K'Tesh, I remember that you got ODOT to remove a "No Bikes" sign in a location where it shouldn't of been. How did you go about doing that again?
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  #24  
Old 01-12-2009, 09:04 AM
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Quote:
Originally Posted by jr98664 View Post
K'Tesh, I remember that you got ODOT to remove a "No Bikes" sign in a location where it shouldn't of been. How did you go about doing that again?
ODOT's Maintenance line is:

(503) 229-5002
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  #25  
Old 05-02-2013, 12:45 PM
Alan Alan is offline
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Default Is it legal to ride a bike on the freeways in Washington?

Way back on 10-29-2008...

Quote:
Originally Posted by K'Tesh View Post
...you can check out the state's website.
That Oregon website has moved. Anyone know of a similar page showing what Oregon freeways are open to bicycles?

Up in Washington, the Bicycle Alliance site points to this WSDOT page for bikes which in turn links to this Google Maps page with both written and graphic displays of which Washington freeways are closed to bikes.

HTH!
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  #26  
Old 05-02-2013, 02:31 PM
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Now we see why Oregon has fallen behind Washington as most bike friendly.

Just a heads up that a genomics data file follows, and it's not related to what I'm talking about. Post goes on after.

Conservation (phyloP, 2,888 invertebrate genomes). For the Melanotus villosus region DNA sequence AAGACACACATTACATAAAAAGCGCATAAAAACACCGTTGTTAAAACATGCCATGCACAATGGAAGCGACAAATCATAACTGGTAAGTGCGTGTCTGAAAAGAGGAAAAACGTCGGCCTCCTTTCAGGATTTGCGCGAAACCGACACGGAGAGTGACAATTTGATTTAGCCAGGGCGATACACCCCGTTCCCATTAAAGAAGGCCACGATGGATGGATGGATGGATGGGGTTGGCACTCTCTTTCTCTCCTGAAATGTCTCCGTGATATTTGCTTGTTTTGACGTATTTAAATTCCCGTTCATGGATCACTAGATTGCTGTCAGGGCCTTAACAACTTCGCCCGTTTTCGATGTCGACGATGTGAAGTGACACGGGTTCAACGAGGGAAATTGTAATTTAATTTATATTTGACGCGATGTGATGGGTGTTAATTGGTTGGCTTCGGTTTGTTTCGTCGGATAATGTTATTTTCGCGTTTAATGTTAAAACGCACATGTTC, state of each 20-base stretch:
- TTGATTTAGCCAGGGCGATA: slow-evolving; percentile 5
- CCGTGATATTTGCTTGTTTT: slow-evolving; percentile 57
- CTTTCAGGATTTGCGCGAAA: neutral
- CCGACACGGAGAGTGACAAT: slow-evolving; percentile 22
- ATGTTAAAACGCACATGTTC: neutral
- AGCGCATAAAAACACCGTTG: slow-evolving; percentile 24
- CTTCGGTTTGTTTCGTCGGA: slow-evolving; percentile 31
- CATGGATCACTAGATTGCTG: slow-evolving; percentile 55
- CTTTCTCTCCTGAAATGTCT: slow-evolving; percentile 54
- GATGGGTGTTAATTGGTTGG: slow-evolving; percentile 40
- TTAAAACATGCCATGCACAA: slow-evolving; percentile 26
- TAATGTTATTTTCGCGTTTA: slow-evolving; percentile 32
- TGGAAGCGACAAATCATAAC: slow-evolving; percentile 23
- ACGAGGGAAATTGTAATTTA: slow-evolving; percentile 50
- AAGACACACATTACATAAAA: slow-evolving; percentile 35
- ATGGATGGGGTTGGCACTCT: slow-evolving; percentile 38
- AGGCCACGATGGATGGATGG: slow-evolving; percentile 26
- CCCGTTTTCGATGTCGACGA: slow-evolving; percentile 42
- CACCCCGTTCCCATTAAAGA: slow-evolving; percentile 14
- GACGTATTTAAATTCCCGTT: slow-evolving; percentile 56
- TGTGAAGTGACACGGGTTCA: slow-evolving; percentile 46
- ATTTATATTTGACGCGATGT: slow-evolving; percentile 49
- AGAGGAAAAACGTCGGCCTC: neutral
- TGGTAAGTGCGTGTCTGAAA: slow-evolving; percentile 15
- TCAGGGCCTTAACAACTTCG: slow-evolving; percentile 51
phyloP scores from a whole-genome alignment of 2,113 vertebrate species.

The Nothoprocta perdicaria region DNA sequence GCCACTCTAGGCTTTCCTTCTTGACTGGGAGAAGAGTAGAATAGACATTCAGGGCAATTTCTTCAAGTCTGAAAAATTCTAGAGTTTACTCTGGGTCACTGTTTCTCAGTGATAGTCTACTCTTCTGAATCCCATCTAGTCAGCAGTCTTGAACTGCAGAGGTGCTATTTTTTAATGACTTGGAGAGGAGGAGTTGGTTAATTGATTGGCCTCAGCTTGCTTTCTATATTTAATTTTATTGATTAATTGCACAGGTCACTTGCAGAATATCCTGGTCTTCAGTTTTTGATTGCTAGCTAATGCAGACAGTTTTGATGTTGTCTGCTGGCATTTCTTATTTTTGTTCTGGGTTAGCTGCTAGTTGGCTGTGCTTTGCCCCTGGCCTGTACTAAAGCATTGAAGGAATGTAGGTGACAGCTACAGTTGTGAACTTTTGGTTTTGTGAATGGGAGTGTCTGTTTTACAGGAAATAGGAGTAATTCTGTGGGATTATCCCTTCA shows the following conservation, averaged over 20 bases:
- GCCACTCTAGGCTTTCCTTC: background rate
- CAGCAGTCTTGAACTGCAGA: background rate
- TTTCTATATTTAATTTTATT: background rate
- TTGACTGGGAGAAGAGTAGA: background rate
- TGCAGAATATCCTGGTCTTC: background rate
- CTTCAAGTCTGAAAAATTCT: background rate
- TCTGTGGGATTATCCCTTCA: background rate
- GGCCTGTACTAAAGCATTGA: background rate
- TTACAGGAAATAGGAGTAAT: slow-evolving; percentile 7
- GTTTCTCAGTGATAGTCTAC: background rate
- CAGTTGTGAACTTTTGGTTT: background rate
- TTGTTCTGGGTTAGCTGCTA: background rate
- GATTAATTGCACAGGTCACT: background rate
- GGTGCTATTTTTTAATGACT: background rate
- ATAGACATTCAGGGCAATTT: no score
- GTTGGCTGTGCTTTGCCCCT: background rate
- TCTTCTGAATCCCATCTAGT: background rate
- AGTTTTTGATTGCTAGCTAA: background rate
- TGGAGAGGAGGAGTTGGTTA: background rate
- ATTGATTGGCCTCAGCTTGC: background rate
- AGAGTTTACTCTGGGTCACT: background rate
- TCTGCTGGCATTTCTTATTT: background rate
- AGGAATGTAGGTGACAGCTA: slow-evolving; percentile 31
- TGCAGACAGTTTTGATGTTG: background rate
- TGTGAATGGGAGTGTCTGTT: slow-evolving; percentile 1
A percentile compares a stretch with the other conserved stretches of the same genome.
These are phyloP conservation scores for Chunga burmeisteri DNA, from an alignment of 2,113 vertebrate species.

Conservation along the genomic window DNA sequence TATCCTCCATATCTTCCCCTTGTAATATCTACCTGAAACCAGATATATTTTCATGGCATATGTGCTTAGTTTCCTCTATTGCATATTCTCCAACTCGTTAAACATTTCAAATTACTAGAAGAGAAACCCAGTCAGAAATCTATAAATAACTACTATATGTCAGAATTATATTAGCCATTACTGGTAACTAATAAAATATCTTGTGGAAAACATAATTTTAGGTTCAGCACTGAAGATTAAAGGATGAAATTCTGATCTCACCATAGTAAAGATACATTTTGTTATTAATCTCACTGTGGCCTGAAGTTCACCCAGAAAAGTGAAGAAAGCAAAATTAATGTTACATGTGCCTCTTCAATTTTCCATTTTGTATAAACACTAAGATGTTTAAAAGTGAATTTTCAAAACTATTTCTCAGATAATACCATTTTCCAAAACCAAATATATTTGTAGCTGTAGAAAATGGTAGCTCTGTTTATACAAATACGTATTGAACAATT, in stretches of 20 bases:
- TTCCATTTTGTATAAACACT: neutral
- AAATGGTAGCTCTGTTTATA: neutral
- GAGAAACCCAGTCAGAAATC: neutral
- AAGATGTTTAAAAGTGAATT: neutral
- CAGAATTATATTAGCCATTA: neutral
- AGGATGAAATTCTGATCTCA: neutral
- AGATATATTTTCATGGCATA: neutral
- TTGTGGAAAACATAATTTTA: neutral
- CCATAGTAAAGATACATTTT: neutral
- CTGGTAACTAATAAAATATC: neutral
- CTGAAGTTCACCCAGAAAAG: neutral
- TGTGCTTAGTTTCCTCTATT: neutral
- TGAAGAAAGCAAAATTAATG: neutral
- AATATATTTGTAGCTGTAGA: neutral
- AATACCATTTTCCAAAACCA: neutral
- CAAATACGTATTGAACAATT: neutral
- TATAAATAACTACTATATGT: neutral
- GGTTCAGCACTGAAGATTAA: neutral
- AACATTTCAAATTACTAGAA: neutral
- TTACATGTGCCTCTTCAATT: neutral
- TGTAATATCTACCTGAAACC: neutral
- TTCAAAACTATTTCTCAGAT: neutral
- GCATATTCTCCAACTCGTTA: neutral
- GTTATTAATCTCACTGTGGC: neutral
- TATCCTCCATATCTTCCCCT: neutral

http://blog.bikeleague.org/blog/2013...ing-announced/

Oregon really should pick up the advertising, and infrastructure of the tourist cycling opportunities. These are real economic dollars flowing through our fingers.
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  #27  
Old 05-08-2013, 02:53 PM
DaveT DaveT is offline
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You can ride on any freeway in Oregon except those sections specifically closed to bicycles. The text of the law that describes those sections as well as an English translation is here: http://www.oregon.gov/ODOT/HWY/BIKEP...reeway_ban.pdf.

Unfortunately copying and pasting from the PDF resulted in an unreadable mishmash so you will have to go to the link.
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  #28  
Old 05-08-2013, 04:50 PM
Alan Alan is offline
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Quote:
Originally Posted by DaveT View Post
You can ride on any freeway in Oregon except those sections specifically closed to bicycles. The text of the law that describes those sections as well as an English translation is here: http://www.oregon.gov/ODOT/HWY/BIKEP...reeway_ban.pdf.
Thanks, Dave! Good find. Here's the text of the summary:

Quote:
Summary in Plain English

Bicycles and Pedestrians are banned on the following segments of freeway:

PORTLAND AREA
A) I-84: From I-5 (MP 0.00) to
Eastbound: 122nd Street (MP 10.25)
Westbound: Sandy Blvd (MP 15.14)
B) US 26: East of the Jefferson Street On/Off Ramps (MP 73.35), through the Vista Ridge tunnel, up to I-405.
C) I-5: from the Kruse Way / OR 217 Interchange (MP 292.20) to the Delta Park Interchange (MP 306.70).
D) I-205: North of the OR 43 (West Linn) Interchange (MP 8.82)
E) I-405: Whole Length
F) US 30: From I-405 (MP 0.00) to 23rd Street (MP 1.99).

MEDFORD AREA
A) I-5: From the South Medford (Barnett Road) Interchange (MP 27.5) to the North Medford (OR 238 / OR 62 - Crater Lake Highway) Interchange (M.P. 30.29).
It would be easier to navigate if they used exit numbers, for example Exit 16 for the I-84 westbound "bikes must exit." (East of Hollywood, Sandy doesn't really intersect I-84, at least not that I know of.)

Last edited by Alan; 05-17-2013 at 07:22 PM.